It was a wonderful experience for a young man to come into that workshop. My bench in the old mill room was next to that of Ernest Smith, the foreman, who had been with Gimson as an apprentice. There were twelve men working, all trained in this superlative tradition of fine construction, mostly in solid woods. I could watch the making of a cabinet here, a bureau there, a dozen chairs at the next bench, a dining table or a wardrobe. I myself made the chamfered bed which I still sleep in, a tall fall-front bureau at which I now write, my armchair and other pieces. For nearly two years I lived in the bliss of creative activity. It was a great privilege and experience to work as student-apprentice in a large craft workshop and I learned the significance of surrendering oneself totally to the discipline of a great tradition before attempting to design oneself.

The Cotswolds have for me a magic through this experience. The Chalford workshops closed down in 1937 shortly after Waals’ death, but I kept Ernest Smith going with designs of my own for the next ten years.

I see the crafts as integrally part of the holistic vision and the alternative life-style that grows out of it. Naturally a craftsman has no need to be concerned with the spiritual world-view. But once we have seen that the Earth is an integral living being, that the forms and materials of Nature are the expression of living divine ideas, and that man is integrally part of the wondrous whole, then a new and deeper significance is given to every craft.

But making furniture was not to be my work. On that same weekend, when I knew with certainty that I must become a craftsman, I also took a great decision which hit me with complete clarity. I would master the teaching of the Alexander Technique and this would be my life’s work. Since I give a later chapter to this, I shall not go into it further now. Suffice to say that while at Cambridge I had gone for lessons to F. M. Alexander and knew with full conviction that he had made a discovery of paramount importance for a new humanity. Here was something to which I could give total devotion. The opportunity now presented itself through his deciding to launch the first training course for teachers in 1931. It was typical of my temperament that I should give up everything to this work. None of my family or friends had the least clue what it was about!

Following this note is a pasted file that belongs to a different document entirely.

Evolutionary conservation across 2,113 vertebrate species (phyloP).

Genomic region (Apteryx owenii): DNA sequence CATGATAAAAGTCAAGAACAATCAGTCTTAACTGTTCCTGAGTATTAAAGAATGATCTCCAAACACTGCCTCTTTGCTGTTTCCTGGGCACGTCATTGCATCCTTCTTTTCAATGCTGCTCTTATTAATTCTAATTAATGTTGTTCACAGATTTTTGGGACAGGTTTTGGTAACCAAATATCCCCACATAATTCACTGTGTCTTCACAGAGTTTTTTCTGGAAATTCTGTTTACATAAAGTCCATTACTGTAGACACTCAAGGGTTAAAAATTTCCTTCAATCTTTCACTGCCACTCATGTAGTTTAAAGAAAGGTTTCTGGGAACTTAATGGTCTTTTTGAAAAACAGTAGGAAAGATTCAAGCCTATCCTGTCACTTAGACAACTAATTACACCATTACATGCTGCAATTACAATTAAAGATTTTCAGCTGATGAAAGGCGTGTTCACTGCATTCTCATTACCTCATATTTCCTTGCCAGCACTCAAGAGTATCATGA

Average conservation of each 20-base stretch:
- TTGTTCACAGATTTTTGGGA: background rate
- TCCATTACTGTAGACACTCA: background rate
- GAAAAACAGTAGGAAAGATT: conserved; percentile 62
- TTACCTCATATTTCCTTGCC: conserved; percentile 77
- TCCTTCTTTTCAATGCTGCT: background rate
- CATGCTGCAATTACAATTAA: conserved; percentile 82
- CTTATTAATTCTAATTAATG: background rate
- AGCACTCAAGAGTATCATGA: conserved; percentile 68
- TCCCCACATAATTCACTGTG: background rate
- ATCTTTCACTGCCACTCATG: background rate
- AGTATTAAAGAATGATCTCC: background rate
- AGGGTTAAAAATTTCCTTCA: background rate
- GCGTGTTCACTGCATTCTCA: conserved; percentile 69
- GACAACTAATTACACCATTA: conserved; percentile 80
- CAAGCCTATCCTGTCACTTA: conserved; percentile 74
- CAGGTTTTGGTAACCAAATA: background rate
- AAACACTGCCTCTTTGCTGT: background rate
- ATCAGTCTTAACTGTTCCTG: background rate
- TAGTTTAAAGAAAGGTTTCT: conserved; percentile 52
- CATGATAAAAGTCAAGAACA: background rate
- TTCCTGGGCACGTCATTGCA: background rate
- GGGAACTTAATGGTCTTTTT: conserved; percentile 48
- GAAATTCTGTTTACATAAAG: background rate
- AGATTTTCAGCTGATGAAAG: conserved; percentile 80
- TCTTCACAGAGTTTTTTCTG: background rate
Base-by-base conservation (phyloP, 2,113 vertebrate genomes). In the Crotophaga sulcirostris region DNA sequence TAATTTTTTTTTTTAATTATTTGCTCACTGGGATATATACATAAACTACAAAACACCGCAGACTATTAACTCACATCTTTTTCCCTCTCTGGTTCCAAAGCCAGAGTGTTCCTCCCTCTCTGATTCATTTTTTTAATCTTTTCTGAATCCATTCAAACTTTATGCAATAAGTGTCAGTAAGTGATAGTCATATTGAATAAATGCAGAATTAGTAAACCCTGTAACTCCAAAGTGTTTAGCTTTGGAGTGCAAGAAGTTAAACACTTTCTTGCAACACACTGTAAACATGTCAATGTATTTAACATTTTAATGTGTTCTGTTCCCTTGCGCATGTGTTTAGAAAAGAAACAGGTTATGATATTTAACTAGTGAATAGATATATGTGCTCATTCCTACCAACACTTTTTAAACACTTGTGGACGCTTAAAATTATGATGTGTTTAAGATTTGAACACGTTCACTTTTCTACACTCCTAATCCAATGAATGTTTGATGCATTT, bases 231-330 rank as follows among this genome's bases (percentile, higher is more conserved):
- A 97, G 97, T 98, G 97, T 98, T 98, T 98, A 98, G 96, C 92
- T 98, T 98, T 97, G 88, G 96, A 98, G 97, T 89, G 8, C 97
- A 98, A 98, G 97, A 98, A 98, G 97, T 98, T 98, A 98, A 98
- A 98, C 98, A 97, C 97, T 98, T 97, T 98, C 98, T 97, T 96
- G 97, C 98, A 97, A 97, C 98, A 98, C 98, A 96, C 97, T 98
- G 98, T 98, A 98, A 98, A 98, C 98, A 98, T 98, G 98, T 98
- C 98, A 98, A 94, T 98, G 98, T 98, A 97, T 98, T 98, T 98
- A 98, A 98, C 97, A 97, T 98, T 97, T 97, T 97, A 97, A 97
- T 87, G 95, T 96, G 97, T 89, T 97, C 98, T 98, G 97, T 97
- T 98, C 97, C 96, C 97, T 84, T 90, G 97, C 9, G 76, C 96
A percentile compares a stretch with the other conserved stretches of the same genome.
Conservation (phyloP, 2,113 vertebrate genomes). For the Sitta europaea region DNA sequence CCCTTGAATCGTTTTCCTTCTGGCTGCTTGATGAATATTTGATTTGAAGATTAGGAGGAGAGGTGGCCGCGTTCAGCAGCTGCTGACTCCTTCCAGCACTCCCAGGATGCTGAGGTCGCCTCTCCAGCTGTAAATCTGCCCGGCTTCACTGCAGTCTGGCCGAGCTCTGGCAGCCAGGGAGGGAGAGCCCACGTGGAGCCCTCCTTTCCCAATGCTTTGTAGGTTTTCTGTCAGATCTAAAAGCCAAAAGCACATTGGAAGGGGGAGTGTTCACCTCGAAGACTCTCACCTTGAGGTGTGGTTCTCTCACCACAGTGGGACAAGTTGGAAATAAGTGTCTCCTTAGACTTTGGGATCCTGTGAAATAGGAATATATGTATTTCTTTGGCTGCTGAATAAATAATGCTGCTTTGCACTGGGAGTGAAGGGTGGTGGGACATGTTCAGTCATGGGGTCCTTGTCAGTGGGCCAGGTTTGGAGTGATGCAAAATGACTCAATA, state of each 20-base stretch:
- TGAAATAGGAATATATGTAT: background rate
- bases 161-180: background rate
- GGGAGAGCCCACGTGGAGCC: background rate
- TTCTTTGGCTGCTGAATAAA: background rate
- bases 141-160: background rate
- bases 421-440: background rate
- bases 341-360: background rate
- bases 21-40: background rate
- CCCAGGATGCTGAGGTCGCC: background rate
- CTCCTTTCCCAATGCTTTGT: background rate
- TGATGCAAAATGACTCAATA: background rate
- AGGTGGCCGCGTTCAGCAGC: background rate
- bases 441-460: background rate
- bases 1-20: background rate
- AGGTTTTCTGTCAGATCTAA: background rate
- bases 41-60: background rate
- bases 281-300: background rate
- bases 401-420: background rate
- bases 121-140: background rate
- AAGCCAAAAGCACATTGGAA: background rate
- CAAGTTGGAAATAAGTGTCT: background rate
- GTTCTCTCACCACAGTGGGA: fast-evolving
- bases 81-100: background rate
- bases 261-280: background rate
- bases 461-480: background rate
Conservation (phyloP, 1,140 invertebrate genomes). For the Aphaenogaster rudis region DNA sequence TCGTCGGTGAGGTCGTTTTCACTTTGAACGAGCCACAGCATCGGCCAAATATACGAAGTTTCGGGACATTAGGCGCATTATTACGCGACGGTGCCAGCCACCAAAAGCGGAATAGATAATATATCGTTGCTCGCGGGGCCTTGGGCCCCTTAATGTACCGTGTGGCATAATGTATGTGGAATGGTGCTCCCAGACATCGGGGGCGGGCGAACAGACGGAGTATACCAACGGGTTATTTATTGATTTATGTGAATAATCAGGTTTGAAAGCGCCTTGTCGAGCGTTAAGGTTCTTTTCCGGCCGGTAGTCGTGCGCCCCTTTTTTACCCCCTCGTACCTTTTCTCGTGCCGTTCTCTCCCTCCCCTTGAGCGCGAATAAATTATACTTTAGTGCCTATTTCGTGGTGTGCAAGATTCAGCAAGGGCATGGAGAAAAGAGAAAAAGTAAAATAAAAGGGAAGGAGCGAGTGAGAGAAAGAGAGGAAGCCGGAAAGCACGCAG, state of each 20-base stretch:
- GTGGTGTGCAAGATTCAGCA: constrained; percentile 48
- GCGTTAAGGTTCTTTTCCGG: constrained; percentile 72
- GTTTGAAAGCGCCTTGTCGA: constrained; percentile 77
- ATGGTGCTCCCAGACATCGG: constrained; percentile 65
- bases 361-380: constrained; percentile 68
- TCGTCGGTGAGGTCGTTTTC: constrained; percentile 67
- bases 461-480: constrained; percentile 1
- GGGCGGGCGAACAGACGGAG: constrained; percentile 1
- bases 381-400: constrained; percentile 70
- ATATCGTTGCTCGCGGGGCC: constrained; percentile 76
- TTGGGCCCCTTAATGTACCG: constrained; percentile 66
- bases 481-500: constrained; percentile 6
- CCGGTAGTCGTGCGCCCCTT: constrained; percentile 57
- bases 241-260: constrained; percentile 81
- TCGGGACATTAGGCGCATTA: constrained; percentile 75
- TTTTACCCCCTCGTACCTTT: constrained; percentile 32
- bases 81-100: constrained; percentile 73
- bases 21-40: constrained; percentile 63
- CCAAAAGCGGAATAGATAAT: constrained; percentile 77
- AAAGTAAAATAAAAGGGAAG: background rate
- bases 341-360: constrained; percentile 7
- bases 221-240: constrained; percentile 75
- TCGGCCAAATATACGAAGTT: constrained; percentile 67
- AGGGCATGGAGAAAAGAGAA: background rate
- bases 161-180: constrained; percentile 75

For me, the significance lay in the vision of wholeness. The word holistic had not then come into general use. I had not yet achieved any vision of the spiritual nature of man and the universe. But now, looking back, I can see how this step in my life was an essential preparation for what was to follow. I have no doubt that Alexander’s technique and teaching about conscious, constructive direction of the use of the self will take its place as a fundamental feature in the emergence of a new life-style and a new humanity.

A group of eight of us went through the three years training course with Alexander. Then, after teaching it for a while, I had to face the fact that I was getting to a point of social isolation that was for me psychologically untenable. I had put everything into it and now had to admit I could not carry it through. Therefore I was left without a career or qualification in 1936, at the age of thirty.